SOLVED: Remote Desktop Shows Black Screen in Windows 7 and 8

If you RDP (remote desktop) to a Windows 7 or 8 PC and see only a black screen the computers involved appear to be arguing over screen resolution.  The easy way to resolve it is to:

  1. Click on the black RDP windows (to select it) and press CTRL-ALT-END to bring up the Windows Security screen and select LOG OFF, then log back in
  2. Start a new RDP client on your desktop but BEFORE you click CONNECT, click the SHOW OPTIONS link, click the DISPLAY tab and set the DISPLAY CONFIGURATION to a low resolution like 640×480

To actually solve the problem in the future:

  1. Disable BitMap Caching in your RDP client (on the EXPERIENCE tab).
  2. You can use THIS process to reduce the RDP compression to none.

For more details see, THIS Microsoft KBase article or THIS blog.

For the record, I like the phrase BLACK SCREEN OF DOOM that has been coined by others.

 

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Comments

  1. Bob Slob October 12, 2018 at 10:46 am

    PS C:\> invoke-command -computer BigSlobBobzServer01 {Net localgroup Users Interactive /add}
    The command completed successfully.

    PS C:\> invoke-command -computer BigSlobBobzServer01 {Net localgroup Users “Authenticated Users” /add}
    The command completed successfully.

  2. Thanh October 1, 2018 at 9:45 am

    It works for me, just click Ctrl+Alt+End , everything show

  3. yousifco July 26, 2018 at 12:31 am

    Perfect 5 stars

  4. Dimitri March 15, 2017 at 3:13 pm

    That worked a treat!

  5. lawrence January 3, 2017 at 4:15 pm

    thank you very much for this infomation it has helped to bring back my rdp to live

  6. tfk January 12, 2016 at 2:38 am

    this has been giving me problems FOR MONTHS AND MONTHS. Yes it appears that if the remote PC is logged in then the black screen will nearly always happen. so completely log out REMOTELY first (Not sure if the ‘switched user-to-login-screen is sufficient’)
    windows10 seems the same issue. Is it disable PERSISTENT bitmap caching for win10?
    yes ctrl-alt-END must only be done by someone at the remote PC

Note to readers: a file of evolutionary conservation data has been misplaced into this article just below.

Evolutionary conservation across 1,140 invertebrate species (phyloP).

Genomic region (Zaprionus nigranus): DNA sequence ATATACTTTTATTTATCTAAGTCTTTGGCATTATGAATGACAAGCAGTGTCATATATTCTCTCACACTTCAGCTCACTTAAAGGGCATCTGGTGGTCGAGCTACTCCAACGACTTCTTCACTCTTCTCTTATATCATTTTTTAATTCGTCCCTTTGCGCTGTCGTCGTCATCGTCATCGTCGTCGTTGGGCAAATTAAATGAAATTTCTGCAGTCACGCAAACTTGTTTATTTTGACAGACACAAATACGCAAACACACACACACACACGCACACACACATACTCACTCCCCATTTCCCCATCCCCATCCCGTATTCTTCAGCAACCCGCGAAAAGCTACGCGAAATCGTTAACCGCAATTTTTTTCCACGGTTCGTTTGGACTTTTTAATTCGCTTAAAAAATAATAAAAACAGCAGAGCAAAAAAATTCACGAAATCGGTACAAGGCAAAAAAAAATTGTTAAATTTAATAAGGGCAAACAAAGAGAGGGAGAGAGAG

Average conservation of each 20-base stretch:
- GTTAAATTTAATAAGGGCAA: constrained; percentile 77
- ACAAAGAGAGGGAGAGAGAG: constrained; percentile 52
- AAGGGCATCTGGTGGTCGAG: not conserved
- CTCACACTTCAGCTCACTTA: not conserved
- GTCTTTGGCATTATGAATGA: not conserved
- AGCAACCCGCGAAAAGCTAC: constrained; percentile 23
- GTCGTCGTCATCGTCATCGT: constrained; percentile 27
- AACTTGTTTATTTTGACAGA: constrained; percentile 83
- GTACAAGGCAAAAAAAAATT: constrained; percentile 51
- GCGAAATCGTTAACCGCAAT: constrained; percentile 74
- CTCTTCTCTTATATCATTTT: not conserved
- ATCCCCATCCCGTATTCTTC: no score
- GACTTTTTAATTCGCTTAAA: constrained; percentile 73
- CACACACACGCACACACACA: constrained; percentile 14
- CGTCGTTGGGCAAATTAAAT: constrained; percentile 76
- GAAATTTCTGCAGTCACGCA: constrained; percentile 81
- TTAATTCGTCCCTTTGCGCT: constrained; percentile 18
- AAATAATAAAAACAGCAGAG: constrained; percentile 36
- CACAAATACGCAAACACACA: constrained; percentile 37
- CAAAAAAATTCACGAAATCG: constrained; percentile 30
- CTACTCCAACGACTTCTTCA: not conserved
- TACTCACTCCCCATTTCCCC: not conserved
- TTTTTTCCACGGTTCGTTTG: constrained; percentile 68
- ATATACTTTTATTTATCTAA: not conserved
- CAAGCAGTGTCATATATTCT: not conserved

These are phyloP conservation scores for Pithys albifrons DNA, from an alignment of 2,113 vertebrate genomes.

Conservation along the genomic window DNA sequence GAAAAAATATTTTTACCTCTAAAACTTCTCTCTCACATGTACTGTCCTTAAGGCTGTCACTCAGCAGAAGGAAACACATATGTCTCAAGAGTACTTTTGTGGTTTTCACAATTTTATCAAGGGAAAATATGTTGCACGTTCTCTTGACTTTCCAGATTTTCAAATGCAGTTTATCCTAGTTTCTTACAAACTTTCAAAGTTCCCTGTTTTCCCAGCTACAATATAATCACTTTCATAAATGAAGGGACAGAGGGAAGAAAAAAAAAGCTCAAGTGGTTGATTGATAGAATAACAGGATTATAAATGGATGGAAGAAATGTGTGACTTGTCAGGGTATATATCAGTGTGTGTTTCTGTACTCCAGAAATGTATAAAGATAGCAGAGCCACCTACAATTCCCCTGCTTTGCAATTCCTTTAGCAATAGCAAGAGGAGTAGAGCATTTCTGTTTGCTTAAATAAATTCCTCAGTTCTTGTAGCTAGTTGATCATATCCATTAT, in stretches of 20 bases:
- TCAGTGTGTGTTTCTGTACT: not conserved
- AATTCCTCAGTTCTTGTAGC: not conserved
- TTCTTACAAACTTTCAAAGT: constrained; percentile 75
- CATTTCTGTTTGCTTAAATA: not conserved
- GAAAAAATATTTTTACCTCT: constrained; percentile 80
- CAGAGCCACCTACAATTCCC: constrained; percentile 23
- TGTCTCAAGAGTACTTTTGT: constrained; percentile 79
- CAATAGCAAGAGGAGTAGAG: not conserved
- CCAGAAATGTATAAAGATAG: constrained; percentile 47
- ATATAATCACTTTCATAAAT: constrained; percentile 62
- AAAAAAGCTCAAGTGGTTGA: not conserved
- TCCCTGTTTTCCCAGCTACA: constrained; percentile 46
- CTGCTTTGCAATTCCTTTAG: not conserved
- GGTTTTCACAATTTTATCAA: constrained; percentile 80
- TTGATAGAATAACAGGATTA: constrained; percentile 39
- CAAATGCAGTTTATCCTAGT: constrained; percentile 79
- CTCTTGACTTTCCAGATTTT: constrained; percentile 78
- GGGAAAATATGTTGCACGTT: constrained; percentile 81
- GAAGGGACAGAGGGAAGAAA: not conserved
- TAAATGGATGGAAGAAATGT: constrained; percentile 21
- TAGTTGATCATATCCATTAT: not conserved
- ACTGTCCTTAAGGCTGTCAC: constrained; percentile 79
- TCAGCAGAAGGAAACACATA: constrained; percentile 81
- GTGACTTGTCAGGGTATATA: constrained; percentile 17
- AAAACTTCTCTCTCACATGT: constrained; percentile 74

• Ian Matthews
      Ian Matthews January 25, 2016 at 9:39 pm

      This is a problem with only intermittent solutions for me. I see the problem with some regularity and these solutions are the best I have to date.

  7. Thirupal December 30, 2015 at 4:54 am

    Fentastic solution

  8. Ticoloco December 24, 2015 at 4:41 am

    UAC. UAC is the problem. That bullshit, yes. In my case the first login was successful and working, but any other consecutive attempt was not working. I was getting either a flickering(unusable) or completely black screen, on RDP or directly on the console of the 2012 R2 server. In the Application eventlogs there were lots of errors with eventID 1000(Faulting application name: explorer.exe, version: 6.3.9600.17415, time stamp: 0x54503a3a
    Faulting module name: unknown).
    UAC was disabled. I just enabled it, reboot the server, and then I was able to log in with multiple working sessions. I even disabled back UAC and reboot the server again and things were working normally. Beware of UAC 🙂

  9. blake October 28, 2015 at 12:15 pm

    You just saved me an embarrassing email to my boss. You sir are my hero

  10. Morossimo October 26, 2015 at 5:24 am

    Right, Ctrl+alt+End didn’t help.

    I will try Ctrl+Alt+Esc.

    Well, it seems that simply multiple clicks on the right button mouse do the job too.

    Thx !

  11. tim October 6, 2015 at 11:57 am

    This has helped. Ctrl+alt+End didn’t help, but the other handy shortcut Ctrl+Alt+Esc sure did. Maybe that’s a typo.

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